EDITORIAL: Our position: Presidential candidates should help solve Forida property-insurance crisis
Jan 25, 2008
Our position: Presidential candidates should help solve Florida property-insurance crisis
January 25, 2008
If the candidates for president are smart, they’ll keep promising relief to homeowners who’ve taken a beating on property insurance.
If the voters are smarter, they won’t settle for amorphous pledges but demand specific action from candidates that can lower premiums and keep companies from ruthlessly dropping them.
The surest way for the candidates to show they’ll take that action is to say they’ll sign two bills that actually have passed the House, and that could make it to the next president’s desk if the Senate also signs off on them.
The Klein-Mahoney bill would allow states like Florida with a government-sponsored insurance fund to voluntarily bundle their catastrophe risk. Backed by private markets, the fund could issue loans to states, reduce the insurance industry’s risk and usher in more reasonably-priced policies for homeowners. State reforms largely have failed to do that.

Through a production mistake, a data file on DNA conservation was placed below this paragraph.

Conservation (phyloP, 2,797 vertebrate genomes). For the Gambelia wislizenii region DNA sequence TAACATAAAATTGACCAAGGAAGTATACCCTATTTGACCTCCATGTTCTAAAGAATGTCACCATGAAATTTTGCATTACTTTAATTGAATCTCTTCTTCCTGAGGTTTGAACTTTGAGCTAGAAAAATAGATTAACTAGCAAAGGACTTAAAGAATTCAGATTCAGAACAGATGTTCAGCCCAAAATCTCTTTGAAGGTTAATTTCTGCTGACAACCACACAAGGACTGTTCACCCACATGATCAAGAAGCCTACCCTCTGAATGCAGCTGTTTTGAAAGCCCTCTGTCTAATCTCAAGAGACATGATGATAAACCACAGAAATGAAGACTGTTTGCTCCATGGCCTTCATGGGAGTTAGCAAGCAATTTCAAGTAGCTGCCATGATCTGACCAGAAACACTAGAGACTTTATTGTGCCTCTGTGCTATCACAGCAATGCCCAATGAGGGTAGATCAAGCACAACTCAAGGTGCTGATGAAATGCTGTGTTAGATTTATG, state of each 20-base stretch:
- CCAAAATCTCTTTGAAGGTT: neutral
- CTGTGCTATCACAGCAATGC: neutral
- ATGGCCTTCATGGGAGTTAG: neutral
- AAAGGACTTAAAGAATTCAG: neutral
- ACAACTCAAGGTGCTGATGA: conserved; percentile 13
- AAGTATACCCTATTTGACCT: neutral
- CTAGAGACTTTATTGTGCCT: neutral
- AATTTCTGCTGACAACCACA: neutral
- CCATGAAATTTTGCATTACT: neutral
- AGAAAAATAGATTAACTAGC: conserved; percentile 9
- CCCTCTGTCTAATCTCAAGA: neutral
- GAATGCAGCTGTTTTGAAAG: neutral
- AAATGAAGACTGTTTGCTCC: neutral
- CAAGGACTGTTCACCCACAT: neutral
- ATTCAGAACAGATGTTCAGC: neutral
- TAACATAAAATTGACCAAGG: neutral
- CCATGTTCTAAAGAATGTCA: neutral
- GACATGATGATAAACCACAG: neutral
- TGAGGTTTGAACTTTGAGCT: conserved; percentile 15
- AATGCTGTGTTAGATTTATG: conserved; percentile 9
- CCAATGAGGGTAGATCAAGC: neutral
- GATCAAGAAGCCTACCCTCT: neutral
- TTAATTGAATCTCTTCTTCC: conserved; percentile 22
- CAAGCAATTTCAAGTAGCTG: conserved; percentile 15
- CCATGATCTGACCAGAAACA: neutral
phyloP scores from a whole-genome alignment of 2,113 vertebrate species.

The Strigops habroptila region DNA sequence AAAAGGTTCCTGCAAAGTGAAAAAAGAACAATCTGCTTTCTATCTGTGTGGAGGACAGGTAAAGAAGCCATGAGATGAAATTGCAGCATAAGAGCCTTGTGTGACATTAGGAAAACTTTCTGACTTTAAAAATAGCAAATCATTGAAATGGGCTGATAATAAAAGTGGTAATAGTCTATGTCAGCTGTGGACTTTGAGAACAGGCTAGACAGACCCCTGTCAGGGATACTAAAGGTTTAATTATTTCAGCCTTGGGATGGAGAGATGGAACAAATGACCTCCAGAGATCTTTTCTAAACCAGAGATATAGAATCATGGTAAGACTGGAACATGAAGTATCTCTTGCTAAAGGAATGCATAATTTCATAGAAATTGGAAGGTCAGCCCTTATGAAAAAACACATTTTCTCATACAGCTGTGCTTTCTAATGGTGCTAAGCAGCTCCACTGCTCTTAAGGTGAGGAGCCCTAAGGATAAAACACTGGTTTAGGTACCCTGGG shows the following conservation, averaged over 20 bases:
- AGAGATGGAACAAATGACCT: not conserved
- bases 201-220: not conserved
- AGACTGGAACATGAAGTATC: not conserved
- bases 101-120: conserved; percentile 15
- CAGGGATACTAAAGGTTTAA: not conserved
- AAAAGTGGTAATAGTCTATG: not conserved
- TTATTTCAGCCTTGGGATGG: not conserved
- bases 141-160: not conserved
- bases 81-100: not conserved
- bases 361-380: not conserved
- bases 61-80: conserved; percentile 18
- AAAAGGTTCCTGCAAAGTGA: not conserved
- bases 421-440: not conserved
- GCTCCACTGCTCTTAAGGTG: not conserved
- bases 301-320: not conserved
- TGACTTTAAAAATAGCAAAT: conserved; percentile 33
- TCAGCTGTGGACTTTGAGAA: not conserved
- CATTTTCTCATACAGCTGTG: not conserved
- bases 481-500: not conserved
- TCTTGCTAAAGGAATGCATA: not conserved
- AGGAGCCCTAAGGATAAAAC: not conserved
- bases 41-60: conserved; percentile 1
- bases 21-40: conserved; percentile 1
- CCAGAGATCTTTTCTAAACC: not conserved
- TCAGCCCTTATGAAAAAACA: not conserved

The Gene Taylor bill would allow homeowners who get flood insurance through the federal government to also purchase wind policies from Washington. That’s needed because companies too often after hurricanes have determined that flooding, not wind, damaged homes. That finding allows them to pocket premiums and make Washington disproportionately pay claims.
Together, the bills would bring fairness and stability to states’ property-insurance markets. Together, they’re the furthest Washington has come in years toward making insurers act more responsibly.
Any candidate serious about providing relief should get behind them. Hillary Clinton is co-sponsoring Klein-Mahoney in the Senate. Rudolph Giuliani says he’d sign Klein-Mahoney. John Edwards likes Klein-Mahoney. John McCain, Mitt Romney and Mike Huckabee offer qualified support for either a regional or national catastrophe fund. But none, Barack Obama included, has told us he or she would sign both bills. Homeowners should demand nothing less of them.